After the warmest autumn ever, researchers are confident 2023 will be the hottest year on record before it has even finished.
At the current emissions level, there is a 50% chance that global warming will exceed 1.5 degrees Celsius consistently in about seven years, new research suggests.
Opinion Opinion: State-of-the-art climate models show warming stops once we stop emitting carbon. That means there's still time to stop the worst impacts of climate change.
Climate change is raising sea levels, and many low-lying islands are at risk. But determining which communities will be first to leave is impossible to answer.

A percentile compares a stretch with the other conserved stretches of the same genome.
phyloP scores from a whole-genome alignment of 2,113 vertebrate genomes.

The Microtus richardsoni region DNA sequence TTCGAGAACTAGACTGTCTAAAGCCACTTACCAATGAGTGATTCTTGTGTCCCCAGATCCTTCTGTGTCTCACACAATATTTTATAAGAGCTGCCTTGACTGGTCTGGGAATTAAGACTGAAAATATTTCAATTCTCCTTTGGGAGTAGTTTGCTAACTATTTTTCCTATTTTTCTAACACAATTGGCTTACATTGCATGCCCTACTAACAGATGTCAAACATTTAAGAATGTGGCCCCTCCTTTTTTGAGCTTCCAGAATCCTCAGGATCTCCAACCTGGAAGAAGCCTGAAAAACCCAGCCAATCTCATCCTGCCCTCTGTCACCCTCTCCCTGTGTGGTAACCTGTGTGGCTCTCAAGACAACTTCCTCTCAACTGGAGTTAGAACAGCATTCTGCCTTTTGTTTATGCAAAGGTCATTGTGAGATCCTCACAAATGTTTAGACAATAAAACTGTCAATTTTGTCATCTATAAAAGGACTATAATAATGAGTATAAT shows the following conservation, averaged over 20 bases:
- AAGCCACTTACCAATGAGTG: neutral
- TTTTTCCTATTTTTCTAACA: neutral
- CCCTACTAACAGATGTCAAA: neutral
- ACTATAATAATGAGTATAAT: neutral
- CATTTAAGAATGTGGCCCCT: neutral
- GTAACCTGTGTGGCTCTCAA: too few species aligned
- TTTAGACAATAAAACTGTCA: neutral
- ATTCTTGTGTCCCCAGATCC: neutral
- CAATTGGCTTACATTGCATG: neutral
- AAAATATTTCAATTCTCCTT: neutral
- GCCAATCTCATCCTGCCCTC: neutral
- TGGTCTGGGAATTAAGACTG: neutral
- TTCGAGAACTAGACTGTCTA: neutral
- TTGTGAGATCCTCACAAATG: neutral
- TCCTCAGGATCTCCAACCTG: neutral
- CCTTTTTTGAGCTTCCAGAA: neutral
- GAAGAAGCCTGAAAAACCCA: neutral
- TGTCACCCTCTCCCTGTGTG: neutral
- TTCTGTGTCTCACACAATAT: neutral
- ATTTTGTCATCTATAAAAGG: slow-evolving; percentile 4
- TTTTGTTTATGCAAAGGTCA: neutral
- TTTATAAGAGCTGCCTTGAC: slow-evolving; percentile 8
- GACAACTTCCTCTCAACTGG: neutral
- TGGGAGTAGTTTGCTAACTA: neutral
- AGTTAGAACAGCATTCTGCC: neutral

New research suggests we have just six years left to limit global warming to 1.5 degrees Celsius, and two decades to keep temperatures below the 2 C threshold in the Paris Agreement.
June through August 2023 were the hottest three months ever recorded, according to the World Meteorological Organization.
The 2022 Hunga Tonga-Hunga Ha'apai volcano eruption may have contributed to this year's heat, but it's not causing climate change.
Methane emissions from tropical wetlands have been soaring since 2006 and accelerating at the same breakneck speed as when Earth's climate has flipped from a glacial to an interglacial period.
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